Oil & Gas News

The Shale binge has spoiled US reserves

oil boom or bust, shale

By: Derek Brower – Financial Times – A fracking binge in the American shale industry has permanently damaged the country’s oil and gas reserves, threatening hopes for a production recovery and US energy independence, according to one of the sector’s top investors.

Wil VanLoh, chief executive of Quantum Energy Partners, a private equity firm that through its portfolio companies is the biggest US driller after ExxonMobil, said too much fracking had “sterilized a lot of the reservoir in North America”.

“That’s the dirty secret about shale,” Mr. VanLoh told the Financial Times, noting wells had often been drilled too close to one another. “What we’ve done for the last five years is we’ve drilled the heart out of the watermelon.”

Soaring shale production in recent years took the US crude output to 13m barrels a day this year and brought a rise in oil exports, allowing President Donald Trump to proclaim an era of “American energy dominance”.

Total US oil reserves have more than doubled since the start of the century as hydraulic fracturing or fracking, and horizontal drilling unleashed reserves previously considered out of reach.

But the pandemic-induced crash, which sent US crude prices to less than zero in April, has devastated a shale patch that was already out of favor with Wall Street for its failure to generate profits, even while it made the country the world’s biggest oil and gas producer.

The number of operating rigs has collapsed by more than 60 percent since the start of the year. US output is now about 11m barrels a day, according to the US Energy Information Administration, or 15 percent less than the peak.

“Even if we wanted to, I don’t think we could get much above 13m” barrels a day, Mr. VanLoh said. “I don’t think it’s physically possible, because we’ve messed up so much reservoir. I would argue that what the US was touting three or four years ago, in theoretical deliverability, is nowhere close to what we think it is now.”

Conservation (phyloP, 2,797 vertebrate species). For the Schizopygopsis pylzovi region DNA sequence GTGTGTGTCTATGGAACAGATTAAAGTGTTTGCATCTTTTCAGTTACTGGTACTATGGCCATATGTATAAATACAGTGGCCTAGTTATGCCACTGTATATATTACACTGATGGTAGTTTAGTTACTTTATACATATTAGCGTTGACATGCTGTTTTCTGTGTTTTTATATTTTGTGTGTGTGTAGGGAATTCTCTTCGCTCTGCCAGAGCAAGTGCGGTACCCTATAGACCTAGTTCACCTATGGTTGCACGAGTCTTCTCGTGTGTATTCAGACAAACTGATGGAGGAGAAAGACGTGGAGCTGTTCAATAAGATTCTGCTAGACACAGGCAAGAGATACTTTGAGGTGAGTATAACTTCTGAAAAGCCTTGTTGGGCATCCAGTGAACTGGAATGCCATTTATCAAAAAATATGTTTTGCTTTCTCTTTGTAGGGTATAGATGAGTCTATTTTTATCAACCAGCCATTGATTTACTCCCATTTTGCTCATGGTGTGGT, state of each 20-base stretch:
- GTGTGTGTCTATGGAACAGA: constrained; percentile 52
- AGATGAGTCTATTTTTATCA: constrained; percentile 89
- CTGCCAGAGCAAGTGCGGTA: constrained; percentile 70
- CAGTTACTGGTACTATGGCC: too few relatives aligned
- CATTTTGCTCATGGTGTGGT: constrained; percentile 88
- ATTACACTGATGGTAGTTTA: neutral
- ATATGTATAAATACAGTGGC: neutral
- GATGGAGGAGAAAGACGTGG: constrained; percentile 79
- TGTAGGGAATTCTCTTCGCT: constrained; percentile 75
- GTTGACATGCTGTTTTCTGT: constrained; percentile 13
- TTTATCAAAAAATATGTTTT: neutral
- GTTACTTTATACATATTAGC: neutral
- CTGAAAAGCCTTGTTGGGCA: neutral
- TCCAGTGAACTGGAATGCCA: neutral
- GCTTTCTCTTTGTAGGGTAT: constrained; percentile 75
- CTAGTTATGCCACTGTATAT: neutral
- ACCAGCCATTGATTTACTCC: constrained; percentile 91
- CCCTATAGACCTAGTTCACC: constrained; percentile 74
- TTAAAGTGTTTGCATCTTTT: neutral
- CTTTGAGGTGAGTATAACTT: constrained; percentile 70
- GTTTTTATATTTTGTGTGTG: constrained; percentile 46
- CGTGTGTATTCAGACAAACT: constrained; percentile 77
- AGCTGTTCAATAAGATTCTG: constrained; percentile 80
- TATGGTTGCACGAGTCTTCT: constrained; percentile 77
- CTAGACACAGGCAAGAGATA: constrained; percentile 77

He said operators had carried out “massive fracks” that created “artificial, permanent porosity”, inadvertently reducing the pressure in reservoirs and therefore the available oil.

The comments will cause alarm in the shale patch, given the crucial role of investors such as QEP in financing the onshore American oil business.

The Houston-based investor has assets under management of about $11.2bn, according to data provider PitchBook, and is one of the few private equity groups still focused on shale. Please use the sharing tools found via the share button at the top or side of the articles.

Private companies account for about 30 percent of US oil production excluding Alaska and Hawaii, or about 2.7m b/d, according to consultancy Rystad Energy.

Other private equity investors have warned that the shale growth story has ended, despite an oil-price recovery in recent months to about $40 a barrel.

“They were making lousy returns at $65 a barrel,” said Adam Waterous, head of Waterous Energy Fund. “You need at least north of $70 before you start achieving a cost-of-capital return in the US oil business.

Production from the Permian, the prolific shale field of west Texas and New Mexico, peaked even before the crash this year, Mr. Waterous said. At current prices, only 25 percent of US shale was economical, he added.

Analysts also say US oil output will struggle to recover its previous heights. Artem Abramov, head of shale research at Rystad, said production would remain between 11.5m b/d and 12m b/d at $40 a barrel. S&P Global Platts forecasts a decline to 10m b/d by mid-2021.

But the crash could create opportunities for QEP in the short term, Mr. VanLoh said, especially if prices recovered. Please use the sharing tools found via the share button at the top or side of the articles.

While listed producers had mostly sworn off production growth, some QEP-backed companies, such as DoublePoint Energy — which played host to Mr. Trump during the president’s July fundraising visit to Midland, Texas — were increasing drilling activity. It says its Permian acreage can still be profitable at current prices.

QEP’s portfolio companies would increase output this year by about 25 percent, to 500,000 barrels of oil and gas a day, Mr. VanLoh said.

“The next five years may be the best five years we’ve ever had for hydrocarbon investing,” he said.

But he is also adjusting his company’s strategy to reflect investors’ growing disquiet with fossil fuels. QEP’s new 10-year fund, VIII, would be launched in early November, he said, with $1bn of about $5.6bn of total capital commitment reserved for “energy transition” investments.

The company would soon appoint someone from outside the oil industry to enforce better environment, social, and governance performance at QEP’s companies, Mr. VanLoh added.

He said they would have to improve ESG “because ultimately you’re not going to get capital from us if you don’t . . . And we won’t be able to get capital from our limited partners if you don’t.” A more efficient US shale sector would re-emerge from the crash, Mr. VanLoh said, but it would be smaller and require a reduced workforce. He is now advising his friends’ children not to pursue a career in oil.

“I tell all of them — honestly, it’s a very risky bet and if I were you, I would not go into it today.”

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